The brand is now bigger in Australia than it is in its hometown of Hong Kong. When I sit down with Jhunjhnuwala in a meeting room at Ovolo Woolloomooloo, I ask him about the company's love-affair with Australia. "Perhaps the question is why is it that Australia loves us so much?" Jhunjhnuwala counters.
"[Things have] worked very well for us here," he says , explaining that Ovolo moved into the Australian market after realising that almost a quarter of the guests in its Hong Kong properties were Australians. "That figure still holds today, so we must be something right," he says.
Part of Ovolo's appeal is its fresh, fun approach to design. There is no such thing as an Ovolo rulebook: each property has its own feel, from the bright pops of colour that contrast with the reclaimed ironbark beams and period windows at Ovolo 1888 Darling Harbour to the art deco touches and sumptuous fabrics of Ovolo Inchcolm. As Hassell Studio's Shelley Gabriel, who worked on the Inchcolm refurbishment, explains, it is a place-centred approach to design.
"Everything has to be right for the location, which is different to the way older brands do it," she says. "They tend to focus on their brand elements and then add on the local context."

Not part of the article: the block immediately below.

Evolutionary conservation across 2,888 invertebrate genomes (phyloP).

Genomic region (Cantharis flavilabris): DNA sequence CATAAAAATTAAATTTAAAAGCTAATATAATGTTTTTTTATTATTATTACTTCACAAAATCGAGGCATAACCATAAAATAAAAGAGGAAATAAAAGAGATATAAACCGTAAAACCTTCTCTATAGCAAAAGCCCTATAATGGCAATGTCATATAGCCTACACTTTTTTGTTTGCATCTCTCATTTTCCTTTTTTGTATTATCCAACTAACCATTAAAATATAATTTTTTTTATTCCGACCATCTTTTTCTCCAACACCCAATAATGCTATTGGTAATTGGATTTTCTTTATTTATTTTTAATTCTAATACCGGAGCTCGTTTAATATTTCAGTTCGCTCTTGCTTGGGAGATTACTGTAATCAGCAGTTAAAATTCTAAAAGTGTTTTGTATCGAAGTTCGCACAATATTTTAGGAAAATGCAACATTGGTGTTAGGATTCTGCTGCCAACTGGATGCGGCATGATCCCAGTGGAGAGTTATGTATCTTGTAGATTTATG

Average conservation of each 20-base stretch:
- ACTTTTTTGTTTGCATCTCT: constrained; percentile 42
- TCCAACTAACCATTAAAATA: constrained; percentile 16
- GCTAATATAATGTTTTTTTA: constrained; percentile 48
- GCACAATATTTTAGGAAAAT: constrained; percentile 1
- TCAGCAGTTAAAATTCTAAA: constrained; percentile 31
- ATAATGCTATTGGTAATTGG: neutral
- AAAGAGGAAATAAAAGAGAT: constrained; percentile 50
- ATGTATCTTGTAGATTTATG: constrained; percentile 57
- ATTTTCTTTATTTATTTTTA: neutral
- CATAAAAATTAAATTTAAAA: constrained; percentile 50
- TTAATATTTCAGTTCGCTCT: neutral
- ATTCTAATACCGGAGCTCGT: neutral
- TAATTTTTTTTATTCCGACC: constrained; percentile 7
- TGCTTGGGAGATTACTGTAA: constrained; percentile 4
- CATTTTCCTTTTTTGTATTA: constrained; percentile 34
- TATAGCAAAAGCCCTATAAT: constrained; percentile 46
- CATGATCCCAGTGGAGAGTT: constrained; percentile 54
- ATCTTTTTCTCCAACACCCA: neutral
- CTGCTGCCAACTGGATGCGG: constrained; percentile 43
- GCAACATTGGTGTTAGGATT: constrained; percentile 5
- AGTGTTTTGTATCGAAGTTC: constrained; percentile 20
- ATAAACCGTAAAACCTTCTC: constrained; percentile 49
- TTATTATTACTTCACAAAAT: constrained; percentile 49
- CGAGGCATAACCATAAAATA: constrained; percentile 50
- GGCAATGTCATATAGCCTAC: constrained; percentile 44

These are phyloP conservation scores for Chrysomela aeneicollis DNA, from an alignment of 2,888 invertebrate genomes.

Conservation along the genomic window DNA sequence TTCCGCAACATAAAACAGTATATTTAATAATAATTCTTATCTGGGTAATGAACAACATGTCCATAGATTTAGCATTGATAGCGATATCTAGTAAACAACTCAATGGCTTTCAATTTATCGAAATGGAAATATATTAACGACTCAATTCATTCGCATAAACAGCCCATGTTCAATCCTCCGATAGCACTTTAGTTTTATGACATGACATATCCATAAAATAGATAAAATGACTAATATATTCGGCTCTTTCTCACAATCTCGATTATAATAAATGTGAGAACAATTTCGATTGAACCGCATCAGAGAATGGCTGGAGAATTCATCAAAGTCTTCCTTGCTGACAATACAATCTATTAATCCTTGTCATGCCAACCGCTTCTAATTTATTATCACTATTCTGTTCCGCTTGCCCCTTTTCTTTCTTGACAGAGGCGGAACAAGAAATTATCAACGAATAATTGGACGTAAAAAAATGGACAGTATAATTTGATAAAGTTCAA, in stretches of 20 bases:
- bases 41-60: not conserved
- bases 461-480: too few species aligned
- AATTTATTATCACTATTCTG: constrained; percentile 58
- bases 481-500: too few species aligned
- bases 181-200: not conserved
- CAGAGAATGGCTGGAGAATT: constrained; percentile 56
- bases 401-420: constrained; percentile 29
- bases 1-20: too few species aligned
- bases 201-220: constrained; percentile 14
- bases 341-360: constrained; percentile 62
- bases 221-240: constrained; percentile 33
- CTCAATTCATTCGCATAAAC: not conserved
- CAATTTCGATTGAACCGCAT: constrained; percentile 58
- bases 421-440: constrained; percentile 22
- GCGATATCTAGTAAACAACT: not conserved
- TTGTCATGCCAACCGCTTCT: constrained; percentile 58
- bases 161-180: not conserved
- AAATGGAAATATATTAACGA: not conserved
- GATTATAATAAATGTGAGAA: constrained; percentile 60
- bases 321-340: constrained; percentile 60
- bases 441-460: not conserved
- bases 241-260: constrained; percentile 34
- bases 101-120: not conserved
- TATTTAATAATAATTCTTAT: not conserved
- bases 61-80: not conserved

Gabriel says she enjoyed working with Jhunjhnuwala – "He is always researching what is new and what is out there" – and that the design for Ovolo Inchcolm blended old and new elements. Take, for example, the custom print commissioned from Sydney artist Kerrie Brown, used on bedheads, on lounge cushions and behind the bar. "We started with the idea of an 1880s floral wallpaper, but asked her to add some graffiti and bright colours as an overlay," Gabriel says.
Ovolo's inventive approach extends beyond design elements. Ovolo Woolloomooloo recently took the unusual decision to open what is billed as a "plant-based" (read: vegan) restaurant under the aegis of US-based chef, Matthew Kenney. It is a bold step for any hotel.